How much will I receive?
The benefit amount is based on the earning of the person who died. The more the worker paid into Social Security, the greater the benefits will be.
Social Security uses the deceased worker’s basic benefit amount and calculates what percentage survivors are entitled to. The percentage depends on the survivor’s ages and relationship to the worker. Here are the most typical situations:
A widow or widower, at full retirement age or older, generally receives 100 percent of the workers basic benefit amount.
A widow or widower, age 60 or older, but under full retirement age, receives about 71-99 percent of the worker’s basic benefit amount.
A widow or widower, any age, with a child younger than age 16, receives 75 percent of the worker’s benefit amount.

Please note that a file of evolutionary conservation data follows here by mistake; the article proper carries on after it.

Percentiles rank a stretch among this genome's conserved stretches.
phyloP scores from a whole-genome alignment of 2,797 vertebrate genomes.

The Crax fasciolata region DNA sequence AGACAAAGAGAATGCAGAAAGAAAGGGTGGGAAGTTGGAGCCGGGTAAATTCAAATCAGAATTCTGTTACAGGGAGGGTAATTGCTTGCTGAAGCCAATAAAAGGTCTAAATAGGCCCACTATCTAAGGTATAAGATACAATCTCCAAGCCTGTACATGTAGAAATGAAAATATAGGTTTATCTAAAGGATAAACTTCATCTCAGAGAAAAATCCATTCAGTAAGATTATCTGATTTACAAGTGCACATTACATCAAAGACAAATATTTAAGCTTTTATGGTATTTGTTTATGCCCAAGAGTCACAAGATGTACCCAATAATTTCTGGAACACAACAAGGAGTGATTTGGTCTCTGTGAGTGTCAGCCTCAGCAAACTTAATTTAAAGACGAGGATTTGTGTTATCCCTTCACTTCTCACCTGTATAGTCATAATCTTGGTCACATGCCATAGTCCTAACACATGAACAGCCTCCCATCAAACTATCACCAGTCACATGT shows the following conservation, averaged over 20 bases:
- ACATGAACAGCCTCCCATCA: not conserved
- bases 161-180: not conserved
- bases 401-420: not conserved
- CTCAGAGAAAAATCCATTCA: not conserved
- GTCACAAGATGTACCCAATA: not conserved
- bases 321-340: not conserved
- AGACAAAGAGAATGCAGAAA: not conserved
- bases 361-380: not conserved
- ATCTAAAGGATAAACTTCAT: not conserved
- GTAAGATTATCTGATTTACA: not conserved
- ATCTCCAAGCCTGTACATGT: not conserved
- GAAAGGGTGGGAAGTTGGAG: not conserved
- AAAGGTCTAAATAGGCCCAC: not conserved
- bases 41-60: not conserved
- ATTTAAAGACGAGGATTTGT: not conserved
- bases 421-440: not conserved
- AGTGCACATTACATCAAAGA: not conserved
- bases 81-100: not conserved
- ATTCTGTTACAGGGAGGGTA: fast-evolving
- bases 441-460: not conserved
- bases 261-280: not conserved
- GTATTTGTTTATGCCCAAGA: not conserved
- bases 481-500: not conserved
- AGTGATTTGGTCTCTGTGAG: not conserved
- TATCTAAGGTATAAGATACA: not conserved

Children receive 75 percent of the worker’s benefit amount
Maximum Family Benefits
There is a limit to the benefits that can be paid to you and other family members each month. The limit varies, but is generally between 150 and 180 percent of the deceased’s benefit amount.
What if I work?
If you work while getting Social Security Survivor’s Benefits and are younger than full retirement age, your benefits may be reduced if your earnings exceed certain limits. (The full retirement age was 65 for people born before 1938 but will gradually increase to 67 for people born in 1960 or later.)
There is no earnings limit after you reach full retirement age.
Also, your earnings will reduce only your benefits, not the benefits of other family members.
Social Security Administration
Local Office: 3355 Richmond Road
Cleveland, Ohio 44122